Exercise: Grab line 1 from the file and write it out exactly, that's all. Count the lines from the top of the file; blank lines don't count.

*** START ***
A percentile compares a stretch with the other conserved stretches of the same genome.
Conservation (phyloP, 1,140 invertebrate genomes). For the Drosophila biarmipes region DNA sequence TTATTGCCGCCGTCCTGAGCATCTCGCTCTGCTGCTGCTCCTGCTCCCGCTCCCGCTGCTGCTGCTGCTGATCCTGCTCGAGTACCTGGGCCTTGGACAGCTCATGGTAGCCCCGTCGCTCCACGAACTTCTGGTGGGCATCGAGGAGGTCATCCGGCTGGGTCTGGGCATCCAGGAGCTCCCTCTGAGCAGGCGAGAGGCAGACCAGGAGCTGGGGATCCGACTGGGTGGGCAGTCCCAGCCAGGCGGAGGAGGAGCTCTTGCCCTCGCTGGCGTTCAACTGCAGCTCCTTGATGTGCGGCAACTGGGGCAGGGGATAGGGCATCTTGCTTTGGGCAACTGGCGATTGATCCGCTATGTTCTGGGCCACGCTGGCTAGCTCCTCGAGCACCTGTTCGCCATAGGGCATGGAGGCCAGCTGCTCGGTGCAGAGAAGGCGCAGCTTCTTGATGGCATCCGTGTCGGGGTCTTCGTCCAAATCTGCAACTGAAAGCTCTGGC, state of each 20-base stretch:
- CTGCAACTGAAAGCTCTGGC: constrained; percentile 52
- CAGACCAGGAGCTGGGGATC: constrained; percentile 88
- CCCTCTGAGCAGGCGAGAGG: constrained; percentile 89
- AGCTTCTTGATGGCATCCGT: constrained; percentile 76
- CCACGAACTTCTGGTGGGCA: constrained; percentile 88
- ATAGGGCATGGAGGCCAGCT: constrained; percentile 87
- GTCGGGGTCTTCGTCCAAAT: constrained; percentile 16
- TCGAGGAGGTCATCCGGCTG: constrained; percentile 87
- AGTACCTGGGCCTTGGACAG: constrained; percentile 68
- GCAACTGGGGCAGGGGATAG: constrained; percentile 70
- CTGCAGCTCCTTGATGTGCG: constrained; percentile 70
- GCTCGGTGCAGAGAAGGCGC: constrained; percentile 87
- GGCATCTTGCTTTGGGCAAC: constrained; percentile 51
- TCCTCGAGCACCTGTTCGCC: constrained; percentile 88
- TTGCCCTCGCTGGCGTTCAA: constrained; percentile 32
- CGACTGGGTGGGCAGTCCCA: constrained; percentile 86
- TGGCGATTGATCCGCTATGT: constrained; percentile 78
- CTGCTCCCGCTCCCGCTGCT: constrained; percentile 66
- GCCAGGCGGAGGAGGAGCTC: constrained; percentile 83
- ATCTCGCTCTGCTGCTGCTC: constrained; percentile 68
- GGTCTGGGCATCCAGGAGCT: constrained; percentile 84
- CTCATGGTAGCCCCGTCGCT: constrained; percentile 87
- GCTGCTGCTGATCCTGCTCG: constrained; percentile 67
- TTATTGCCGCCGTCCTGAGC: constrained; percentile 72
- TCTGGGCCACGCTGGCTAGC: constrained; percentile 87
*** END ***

A percentile compares a stretch with the other conserved stretches of the same genome.